>>I am sorry to say so, but I think that a traditional decision-support system is largely inadequate for responding to the needs and capacities of African smallholders.

9. amAgriculture

Developed by Access.mobile, amAgriculture is an analytical tool that helps agri-businesses understand underlying business trends, manage transactions, cut costs, increase revenues and mitigate risk. Core product features include agricultural input data collection and management; agricultural output data collection and management; transactional data tracking from agent transactions with farmers in cooperatives/network; web-based and mobile analytics; web-based push/pull SMS system for agents and farmer communication; and data export capabilities in Microsoft Excel.

10. Farming Instructor

Farming Instructor is a mobile app that provides online and offline agricultural information (text, speeches and animations) to farmers and their communities. The application is created specifically to inspire youth and all other groups in the society to have the passion to engage in agriculture as the means to self-employment. With this app, the user or farmer can source all the necessary information related to agriculture, as well as share and comment on other farming tips and advice.

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A Noble Use for Mobile Phones

with Meika Jensen

As ‘the Internet of things’ becomes more pervasive and as wireless connectivity becomes more widely available, the possibilities for what can be done with is are constantly growing. Someday it may be the case that someone in rural Africa could remotely earn an accredited online masters degree, or could start a Fortune 500 company. For the time being, information technology use in Africa is a little more immediate and pragmatic. Although the industry is still in its nascent stages, we have witnessed more than a few creative technology applications, aimed at ambitious impact goals in terms of African development and welfare.

It is not a surprise to anyone that mobile phones are extremely popular among the fluid and changeable populations of urban and peri-urban Africa. But what about poorer rural communities? As a matter if fact, rural and traditional communities in Africa are strongholds of deep-seated oral cultures which have adopted the use of the mobile phone as much as it has become part of our own Western culture. The value of basic mobile functionalities (voice and SMS) to rural communities has been well documented. Increasingly, the mobile channel is becoming a channel for direct access to the Internet and the information service opportunities it can offer. As mobile network expansion opportunities are coming to their natural limits, intensifying rural-based use of value added services is becoming a priority. Multimedia channels combining mobile functionalities (voice and data) with traditional broadcasting methods (radio, TV) hold considerable promise.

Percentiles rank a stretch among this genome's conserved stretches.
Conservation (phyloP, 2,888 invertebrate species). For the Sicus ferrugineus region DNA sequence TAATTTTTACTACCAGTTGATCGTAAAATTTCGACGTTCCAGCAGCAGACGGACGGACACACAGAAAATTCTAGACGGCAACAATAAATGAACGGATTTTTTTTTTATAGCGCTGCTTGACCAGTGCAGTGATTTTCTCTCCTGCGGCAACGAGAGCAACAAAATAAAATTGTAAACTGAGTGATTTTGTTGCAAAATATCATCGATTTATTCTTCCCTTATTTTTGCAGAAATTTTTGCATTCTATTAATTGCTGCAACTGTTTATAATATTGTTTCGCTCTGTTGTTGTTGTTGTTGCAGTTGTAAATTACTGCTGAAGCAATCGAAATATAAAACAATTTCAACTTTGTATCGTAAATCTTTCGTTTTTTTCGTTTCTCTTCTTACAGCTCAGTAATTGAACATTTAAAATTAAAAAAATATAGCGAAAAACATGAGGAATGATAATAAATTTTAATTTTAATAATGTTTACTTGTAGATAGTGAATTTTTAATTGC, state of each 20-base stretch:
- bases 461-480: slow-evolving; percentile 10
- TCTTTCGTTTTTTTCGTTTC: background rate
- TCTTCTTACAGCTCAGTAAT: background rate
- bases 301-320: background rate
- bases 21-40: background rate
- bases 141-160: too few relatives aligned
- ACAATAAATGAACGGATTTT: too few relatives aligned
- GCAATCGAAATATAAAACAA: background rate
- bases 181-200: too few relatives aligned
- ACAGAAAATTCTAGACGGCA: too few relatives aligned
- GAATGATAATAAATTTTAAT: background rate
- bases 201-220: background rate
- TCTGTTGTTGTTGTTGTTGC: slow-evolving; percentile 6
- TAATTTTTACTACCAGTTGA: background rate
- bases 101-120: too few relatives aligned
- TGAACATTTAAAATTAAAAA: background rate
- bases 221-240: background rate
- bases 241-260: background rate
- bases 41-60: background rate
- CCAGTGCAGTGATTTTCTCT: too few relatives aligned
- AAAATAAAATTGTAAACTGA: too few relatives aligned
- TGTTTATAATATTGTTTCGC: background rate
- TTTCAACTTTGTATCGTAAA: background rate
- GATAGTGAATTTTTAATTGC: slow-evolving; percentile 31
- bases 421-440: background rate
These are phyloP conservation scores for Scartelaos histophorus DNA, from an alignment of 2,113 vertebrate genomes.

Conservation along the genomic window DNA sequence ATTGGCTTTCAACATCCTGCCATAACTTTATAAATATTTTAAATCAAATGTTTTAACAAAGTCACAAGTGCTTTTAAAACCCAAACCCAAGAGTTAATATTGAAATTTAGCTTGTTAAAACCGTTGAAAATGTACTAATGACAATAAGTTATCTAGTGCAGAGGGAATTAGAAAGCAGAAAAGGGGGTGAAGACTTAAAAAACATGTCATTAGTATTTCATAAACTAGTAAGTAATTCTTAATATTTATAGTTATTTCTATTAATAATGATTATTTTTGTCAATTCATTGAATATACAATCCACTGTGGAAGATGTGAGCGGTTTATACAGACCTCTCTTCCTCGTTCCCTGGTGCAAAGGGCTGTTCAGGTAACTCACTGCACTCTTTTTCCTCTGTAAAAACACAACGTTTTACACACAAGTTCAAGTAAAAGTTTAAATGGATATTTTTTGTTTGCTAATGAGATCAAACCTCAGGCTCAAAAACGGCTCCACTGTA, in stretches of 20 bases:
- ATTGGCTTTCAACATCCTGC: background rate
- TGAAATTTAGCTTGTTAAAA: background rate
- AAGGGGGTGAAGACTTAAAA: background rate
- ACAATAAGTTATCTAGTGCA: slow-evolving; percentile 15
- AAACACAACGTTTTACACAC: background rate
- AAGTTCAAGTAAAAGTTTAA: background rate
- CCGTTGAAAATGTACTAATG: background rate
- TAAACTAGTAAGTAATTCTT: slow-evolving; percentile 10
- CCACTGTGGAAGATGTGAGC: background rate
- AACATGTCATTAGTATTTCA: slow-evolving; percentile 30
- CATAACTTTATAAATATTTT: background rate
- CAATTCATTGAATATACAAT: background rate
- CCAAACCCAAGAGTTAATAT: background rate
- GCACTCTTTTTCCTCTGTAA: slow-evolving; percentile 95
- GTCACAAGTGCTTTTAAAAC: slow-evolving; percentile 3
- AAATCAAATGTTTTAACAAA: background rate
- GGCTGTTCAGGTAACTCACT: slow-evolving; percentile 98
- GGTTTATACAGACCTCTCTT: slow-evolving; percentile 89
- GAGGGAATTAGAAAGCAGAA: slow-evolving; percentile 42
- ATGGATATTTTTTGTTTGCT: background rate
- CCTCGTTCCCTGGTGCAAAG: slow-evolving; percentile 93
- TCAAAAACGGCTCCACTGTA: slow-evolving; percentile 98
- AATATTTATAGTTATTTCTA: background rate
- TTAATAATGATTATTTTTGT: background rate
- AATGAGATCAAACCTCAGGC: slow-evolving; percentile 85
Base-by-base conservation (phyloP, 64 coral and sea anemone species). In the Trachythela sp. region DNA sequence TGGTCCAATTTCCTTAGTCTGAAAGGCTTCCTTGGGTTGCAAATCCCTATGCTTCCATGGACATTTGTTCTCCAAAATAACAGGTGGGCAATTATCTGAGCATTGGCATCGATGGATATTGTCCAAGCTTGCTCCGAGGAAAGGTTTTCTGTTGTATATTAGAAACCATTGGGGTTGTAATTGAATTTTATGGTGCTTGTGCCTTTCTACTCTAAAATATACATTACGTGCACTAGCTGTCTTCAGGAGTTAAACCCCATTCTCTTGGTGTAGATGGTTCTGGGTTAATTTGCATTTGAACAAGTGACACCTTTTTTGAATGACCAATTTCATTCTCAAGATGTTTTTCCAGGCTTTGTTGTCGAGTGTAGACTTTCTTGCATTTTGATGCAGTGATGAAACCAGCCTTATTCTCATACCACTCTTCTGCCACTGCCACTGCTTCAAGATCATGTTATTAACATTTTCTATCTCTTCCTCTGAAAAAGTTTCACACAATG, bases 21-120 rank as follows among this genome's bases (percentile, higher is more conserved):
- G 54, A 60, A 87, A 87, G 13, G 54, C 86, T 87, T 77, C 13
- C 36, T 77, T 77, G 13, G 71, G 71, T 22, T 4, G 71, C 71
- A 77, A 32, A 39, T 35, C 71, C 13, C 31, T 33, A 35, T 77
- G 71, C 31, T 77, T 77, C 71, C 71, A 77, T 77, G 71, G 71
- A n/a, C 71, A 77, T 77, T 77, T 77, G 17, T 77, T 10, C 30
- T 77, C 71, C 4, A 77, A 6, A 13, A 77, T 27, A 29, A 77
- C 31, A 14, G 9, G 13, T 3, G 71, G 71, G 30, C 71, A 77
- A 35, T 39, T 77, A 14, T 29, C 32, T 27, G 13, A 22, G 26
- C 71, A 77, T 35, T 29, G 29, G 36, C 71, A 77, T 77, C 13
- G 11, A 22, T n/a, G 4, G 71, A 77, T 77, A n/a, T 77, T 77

The earthquake in Haiti, the civil unrest in North Africa, the natural disasters and tsunamis that hit the Pacific over the past few years are considered “game changers” in terms of our understanding of mass communication with poorly-resourced and poorly-organized groups of people, reachable exclusively via mobile signal. Not only were cell phones and their use of text messaging essential for coordinating relief efforts and letting victims stay on top of rescue updates, they allowed those with limited access to reach out directly to relief agencies or to get support indirectly, through their social networks, thereby finding hope and organization rather than chaos and tragedy.

mPedigree has put itself on the cutting edge by using cell phone technology and text-back messages based on short codes and SKU #s so Africans can verify weather malaria drugs are legitimate or counterfeit. And before cell phone use became widespread across the African continent, groups like the World Health Organization wouldn’t have been able to organize a mass database of cell phone users and cell phone numbers to organize vaccination stations and reminders, schedule health check-ups, and push reminders to massive numbers of people.